In his research, Howe also looked closely at whether a person's ability to maximize the body's response to soy protein had a better cholesterol-lowering effect. These people are termed "equol producers" because of their above-average ability to make equol, a substance produced in the intestines as a metabolite of a potent soy isoflavone called daidzen. Equol is thought to inhibit LDL.

When Howe compared the cholesterol-lowering effects of those who were equol producers with those who were not, he found no differences.

Howe's study was confined to those with mildly high cholesterol; he said it may have an effect on those with higher cholesterol levels. And the soy diets did lower triglycerides, a blood fat, by 4 percent.

The findings were published in the August issue of The American Journal of Clinical Nutrition.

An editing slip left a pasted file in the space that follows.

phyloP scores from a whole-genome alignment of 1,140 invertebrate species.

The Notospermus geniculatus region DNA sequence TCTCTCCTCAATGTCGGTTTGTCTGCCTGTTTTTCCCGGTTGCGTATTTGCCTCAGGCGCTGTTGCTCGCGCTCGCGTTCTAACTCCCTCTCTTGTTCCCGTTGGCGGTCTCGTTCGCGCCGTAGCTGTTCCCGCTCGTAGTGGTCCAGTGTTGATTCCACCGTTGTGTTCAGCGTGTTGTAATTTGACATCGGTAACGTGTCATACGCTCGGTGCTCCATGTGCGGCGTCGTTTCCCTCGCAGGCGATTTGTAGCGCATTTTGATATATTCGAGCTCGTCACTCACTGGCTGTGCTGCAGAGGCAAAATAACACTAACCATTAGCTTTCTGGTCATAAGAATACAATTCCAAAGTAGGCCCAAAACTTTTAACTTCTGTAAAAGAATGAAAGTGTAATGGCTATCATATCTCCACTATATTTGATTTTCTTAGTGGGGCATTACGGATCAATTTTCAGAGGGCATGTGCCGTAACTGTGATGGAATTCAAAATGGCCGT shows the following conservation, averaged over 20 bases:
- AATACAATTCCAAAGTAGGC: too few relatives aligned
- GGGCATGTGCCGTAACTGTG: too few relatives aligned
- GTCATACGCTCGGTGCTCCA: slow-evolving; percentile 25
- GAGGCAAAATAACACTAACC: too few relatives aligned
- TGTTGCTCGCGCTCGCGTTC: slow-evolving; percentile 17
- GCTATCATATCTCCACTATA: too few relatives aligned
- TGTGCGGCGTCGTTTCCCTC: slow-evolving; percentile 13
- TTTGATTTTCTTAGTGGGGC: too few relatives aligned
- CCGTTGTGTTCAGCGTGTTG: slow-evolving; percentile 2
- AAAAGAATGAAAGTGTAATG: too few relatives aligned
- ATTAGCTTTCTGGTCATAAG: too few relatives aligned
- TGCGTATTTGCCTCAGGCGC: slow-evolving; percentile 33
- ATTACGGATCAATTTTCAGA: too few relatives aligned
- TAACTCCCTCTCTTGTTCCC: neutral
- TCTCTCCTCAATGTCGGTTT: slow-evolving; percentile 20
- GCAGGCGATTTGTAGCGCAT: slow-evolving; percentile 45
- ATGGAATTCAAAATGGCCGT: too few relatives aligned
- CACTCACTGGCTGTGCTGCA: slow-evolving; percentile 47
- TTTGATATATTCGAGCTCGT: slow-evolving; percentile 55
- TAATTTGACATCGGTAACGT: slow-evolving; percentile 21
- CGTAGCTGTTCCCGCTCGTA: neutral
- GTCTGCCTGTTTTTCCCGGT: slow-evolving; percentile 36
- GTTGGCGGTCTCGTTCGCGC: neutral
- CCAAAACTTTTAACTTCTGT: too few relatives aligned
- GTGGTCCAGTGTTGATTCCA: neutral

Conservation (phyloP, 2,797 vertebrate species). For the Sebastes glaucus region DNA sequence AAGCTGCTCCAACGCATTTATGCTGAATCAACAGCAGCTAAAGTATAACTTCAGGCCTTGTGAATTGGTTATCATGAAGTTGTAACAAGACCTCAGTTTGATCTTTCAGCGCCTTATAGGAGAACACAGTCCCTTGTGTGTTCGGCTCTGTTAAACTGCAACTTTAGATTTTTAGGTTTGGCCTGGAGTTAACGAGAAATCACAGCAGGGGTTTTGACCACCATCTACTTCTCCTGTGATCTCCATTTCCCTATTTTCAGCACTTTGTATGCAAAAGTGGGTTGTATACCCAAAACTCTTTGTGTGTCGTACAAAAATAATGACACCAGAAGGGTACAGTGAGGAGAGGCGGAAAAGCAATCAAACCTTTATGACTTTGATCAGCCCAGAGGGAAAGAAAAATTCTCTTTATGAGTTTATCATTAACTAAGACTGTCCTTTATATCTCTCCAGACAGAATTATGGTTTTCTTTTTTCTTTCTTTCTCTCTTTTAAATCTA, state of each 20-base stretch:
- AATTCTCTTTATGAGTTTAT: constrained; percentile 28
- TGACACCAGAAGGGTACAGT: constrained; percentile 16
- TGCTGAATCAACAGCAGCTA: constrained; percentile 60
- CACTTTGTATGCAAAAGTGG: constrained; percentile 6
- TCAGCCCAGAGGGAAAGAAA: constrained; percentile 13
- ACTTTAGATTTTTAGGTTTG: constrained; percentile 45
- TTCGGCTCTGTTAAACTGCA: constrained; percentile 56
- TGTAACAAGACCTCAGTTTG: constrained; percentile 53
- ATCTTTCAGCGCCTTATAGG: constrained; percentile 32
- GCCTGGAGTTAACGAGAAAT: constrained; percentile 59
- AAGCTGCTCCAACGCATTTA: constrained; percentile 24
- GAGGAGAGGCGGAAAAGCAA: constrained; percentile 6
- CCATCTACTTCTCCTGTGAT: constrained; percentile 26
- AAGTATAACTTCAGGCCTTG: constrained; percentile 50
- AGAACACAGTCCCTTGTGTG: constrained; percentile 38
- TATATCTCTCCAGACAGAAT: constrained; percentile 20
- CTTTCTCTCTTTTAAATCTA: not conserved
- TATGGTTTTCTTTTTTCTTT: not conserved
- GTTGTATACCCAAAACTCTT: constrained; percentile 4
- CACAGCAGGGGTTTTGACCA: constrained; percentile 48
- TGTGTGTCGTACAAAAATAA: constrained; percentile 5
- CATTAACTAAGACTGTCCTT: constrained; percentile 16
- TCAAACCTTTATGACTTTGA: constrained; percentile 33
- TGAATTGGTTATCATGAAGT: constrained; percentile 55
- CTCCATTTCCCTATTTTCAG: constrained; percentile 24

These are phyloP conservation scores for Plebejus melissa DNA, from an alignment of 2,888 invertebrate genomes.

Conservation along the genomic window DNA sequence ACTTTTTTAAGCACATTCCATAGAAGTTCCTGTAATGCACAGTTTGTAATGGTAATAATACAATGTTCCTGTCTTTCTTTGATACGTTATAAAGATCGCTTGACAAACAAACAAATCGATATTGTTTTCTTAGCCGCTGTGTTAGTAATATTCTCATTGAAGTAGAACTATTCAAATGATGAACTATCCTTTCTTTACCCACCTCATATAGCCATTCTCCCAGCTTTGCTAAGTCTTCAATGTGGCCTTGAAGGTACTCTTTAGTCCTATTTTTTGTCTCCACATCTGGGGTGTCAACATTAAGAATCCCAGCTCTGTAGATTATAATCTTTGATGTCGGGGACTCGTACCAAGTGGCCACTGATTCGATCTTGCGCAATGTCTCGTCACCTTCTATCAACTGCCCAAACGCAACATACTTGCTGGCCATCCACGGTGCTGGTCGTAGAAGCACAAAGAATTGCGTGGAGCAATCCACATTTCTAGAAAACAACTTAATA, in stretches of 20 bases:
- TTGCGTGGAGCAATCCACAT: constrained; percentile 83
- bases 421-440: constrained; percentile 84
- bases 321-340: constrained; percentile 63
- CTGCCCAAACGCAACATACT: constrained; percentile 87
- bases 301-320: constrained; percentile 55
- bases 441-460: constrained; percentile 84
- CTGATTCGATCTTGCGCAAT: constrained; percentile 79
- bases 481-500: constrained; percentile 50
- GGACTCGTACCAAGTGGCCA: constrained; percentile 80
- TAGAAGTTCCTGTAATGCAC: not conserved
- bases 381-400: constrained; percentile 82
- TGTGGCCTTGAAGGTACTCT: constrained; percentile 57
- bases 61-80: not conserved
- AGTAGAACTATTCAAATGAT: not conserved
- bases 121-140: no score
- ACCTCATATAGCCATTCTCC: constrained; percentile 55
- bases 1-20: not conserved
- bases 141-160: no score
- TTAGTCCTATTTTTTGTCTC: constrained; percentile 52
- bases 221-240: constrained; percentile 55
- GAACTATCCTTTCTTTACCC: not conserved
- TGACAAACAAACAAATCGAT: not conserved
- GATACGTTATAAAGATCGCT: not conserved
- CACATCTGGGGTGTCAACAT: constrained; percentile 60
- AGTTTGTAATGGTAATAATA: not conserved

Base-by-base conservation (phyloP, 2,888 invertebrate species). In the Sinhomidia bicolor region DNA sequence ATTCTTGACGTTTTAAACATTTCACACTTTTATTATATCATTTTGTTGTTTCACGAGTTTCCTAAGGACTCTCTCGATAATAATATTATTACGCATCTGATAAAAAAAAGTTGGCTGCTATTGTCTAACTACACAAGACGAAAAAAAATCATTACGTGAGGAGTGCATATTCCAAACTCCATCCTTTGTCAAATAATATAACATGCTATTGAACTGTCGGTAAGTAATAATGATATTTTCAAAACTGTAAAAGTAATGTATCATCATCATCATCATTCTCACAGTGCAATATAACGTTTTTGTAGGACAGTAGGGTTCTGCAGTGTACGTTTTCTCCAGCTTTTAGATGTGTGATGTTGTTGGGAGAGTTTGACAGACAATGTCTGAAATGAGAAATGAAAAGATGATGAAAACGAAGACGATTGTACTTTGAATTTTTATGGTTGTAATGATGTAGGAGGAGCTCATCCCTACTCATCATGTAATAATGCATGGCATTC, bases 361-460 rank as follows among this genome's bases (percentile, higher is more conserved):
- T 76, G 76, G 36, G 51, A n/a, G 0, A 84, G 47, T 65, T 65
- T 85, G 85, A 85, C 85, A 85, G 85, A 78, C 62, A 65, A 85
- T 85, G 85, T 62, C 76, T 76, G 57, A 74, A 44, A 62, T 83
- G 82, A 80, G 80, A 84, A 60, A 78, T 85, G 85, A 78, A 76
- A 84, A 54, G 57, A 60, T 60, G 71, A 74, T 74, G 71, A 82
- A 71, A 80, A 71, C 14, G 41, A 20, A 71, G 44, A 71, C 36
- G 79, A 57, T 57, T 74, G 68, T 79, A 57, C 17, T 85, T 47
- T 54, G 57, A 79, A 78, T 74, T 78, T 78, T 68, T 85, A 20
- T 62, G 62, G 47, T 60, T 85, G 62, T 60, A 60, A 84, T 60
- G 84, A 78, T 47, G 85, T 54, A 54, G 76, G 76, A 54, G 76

Even though the study found no effect of the soy protein on LDL cholesterol, Dr. Frank Sacks, a professor of nutrition at Harvard School of Public Health, called the research interesting. One facet he finds especially intriguing, he said, is the finding that equol producers have no benefit either.

After a series of studies on soy and its effect on cholesterol, the American Heart Association's Nutrition Committee, of which Sacks is vice-chairman, reviewed the evidence and issued an advisory, saying there is "nothing special" about soy or isoflavones for improving cholesterol and that the heart association doesn't recommend isoflavone supplements.

However, "there are other benefits to soy foods," Sacks said. They are healthy due to high levels of polyunsaturated fats, fiber, vitamins and minerals. But, he added, "forget soy protein for lowering LDL."

More information

To learn more about LDL cholesterol, visit the American Heart Association.



SOURCES: Frank Sacks, M.D., vice chairman, American Heart Association Nutrition committee, and professor, nutrition, Harvard School of Public Health, Boston; Peter R.C. Howe, professor, and director, Nutritional Physiology Research Centre, Sansom Institute for Health Research, University of South Australia, Adelaide; August 2008, The American Journal of Clinical Nutrition

Last Updated: Aug. 08, 2008